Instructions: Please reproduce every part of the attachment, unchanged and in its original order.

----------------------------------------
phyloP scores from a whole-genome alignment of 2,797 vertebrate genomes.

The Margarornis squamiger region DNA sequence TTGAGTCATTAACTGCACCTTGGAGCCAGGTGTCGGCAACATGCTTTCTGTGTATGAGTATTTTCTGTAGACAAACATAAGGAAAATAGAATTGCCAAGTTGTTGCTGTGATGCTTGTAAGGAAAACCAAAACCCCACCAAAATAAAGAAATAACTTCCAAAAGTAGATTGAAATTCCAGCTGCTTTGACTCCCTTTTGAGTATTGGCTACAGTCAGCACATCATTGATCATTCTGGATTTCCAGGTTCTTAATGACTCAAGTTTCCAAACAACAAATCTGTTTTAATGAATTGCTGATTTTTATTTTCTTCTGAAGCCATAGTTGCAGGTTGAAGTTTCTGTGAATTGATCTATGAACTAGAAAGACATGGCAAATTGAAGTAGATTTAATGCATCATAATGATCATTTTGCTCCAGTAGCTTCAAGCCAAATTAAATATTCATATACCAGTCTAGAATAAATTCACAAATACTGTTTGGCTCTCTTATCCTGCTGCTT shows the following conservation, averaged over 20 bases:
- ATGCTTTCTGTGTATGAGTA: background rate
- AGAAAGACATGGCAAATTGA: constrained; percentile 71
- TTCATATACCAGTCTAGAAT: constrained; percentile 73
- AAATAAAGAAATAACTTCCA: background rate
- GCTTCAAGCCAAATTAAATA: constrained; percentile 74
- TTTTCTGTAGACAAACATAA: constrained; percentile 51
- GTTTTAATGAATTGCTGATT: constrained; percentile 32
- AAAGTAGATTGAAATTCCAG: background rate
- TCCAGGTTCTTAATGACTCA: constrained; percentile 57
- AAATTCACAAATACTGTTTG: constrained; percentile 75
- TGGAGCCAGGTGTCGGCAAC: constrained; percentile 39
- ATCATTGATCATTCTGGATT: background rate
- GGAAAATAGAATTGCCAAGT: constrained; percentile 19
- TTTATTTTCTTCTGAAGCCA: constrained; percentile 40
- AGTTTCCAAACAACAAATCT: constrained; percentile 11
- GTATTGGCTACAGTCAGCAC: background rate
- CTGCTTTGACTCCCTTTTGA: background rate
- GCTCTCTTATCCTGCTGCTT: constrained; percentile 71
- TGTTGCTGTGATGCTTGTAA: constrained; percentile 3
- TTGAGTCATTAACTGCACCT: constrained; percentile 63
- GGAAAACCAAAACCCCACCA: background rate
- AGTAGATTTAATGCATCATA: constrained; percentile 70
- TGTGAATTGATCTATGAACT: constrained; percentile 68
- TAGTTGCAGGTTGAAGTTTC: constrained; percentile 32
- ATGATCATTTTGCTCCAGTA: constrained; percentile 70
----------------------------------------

phyloP scores from a whole-genome alignment of 2,797 vertebrate genomes.

The Margarornis squamiger region DNA sequence TTGAGTCATTAACTGCACCTTGGAGCCAGGTGTCGGCAACATGCTTTCTGTGTATGAGTATTTTCTGTAGACAAACATAAGGAAAATAGAATTGCCAAGTTGTTGCTGTGATGCTTGTAAGGAAAACCAAAACCCCACCAAAATAAAGAAATAACTTCCAAAAGTAGATTGAAATTCCAGCTGCTTTGACTCCCTTTTGAGTATTGGCTACAGTCAGCACATCATTGATCATTCTGGATTTCCAGGTTCTTAATGACTCAAGTTTCCAAACAACAAATCTGTTTTAATGAATTGCTGATTTTTATTTTCTTCTGAAGCCATAGTTGCAGGTTGAAGTTTCTGTGAATTGATCTATGAACTAGAAAGACATGGCAAATTGAAGTAGATTTAATGCATCATAATGATCATTTTGCTCCAGTAGCTTCAAGCCAAATTAAATATTCATATACCAGTCTAGAATAAATTCACAAATACTGTTTGGCTCTCTTATCCTGCTGCTT shows the following conservation, averaged over 20 bases:
- ATGCTTTCTGTGTATGAGTA: background rate
- AGAAAGACATGGCAAATTGA: constrained; percentile 71
- TTCATATACCAGTCTAGAAT: constrained; percentile 73
- AAATAAAGAAATAACTTCCA: background rate
- GCTTCAAGCCAAATTAAATA: constrained; percentile 74
- TTTTCTGTAGACAAACATAA: constrained; percentile 51
- GTTTTAATGAATTGCTGATT: constrained; percentile 32
- AAAGTAGATTGAAATTCCAG: background rate
- TCCAGGTTCTTAATGACTCA: constrained; percentile 57
- AAATTCACAAATACTGTTTG: constrained; percentile 75
- TGGAGCCAGGTGTCGGCAAC: constrained; percentile 39
- ATCATTGATCATTCTGGATT: background rate
- GGAAAATAGAATTGCCAAGT: constrained; percentile 19
- TTTATTTTCTTCTGAAGCCA: constrained; percentile 40
- AGTTTCCAAACAACAAATCT: constrained; percentile 11
- GTATTGGCTACAGTCAGCAC: background rate
- CTGCTTTGACTCCCTTTTGA: background rate
- GCTCTCTTATCCTGCTGCTT: constrained; percentile 71
- TGTTGCTGTGATGCTTGTAA: constrained; percentile 3
- TTGAGTCATTAACTGCACCT: constrained; percentile 63
- GGAAAACCAAAACCCCACCA: background rate
- AGTAGATTTAATGCATCATA: constrained; percentile 70
- TGTGAATTGATCTATGAACT: constrained; percentile 68
- TAGTTGCAGGTTGAAGTTTC: constrained; percentile 32
- ATGATCATTTTGCTCCAGTA: constrained; percentile 70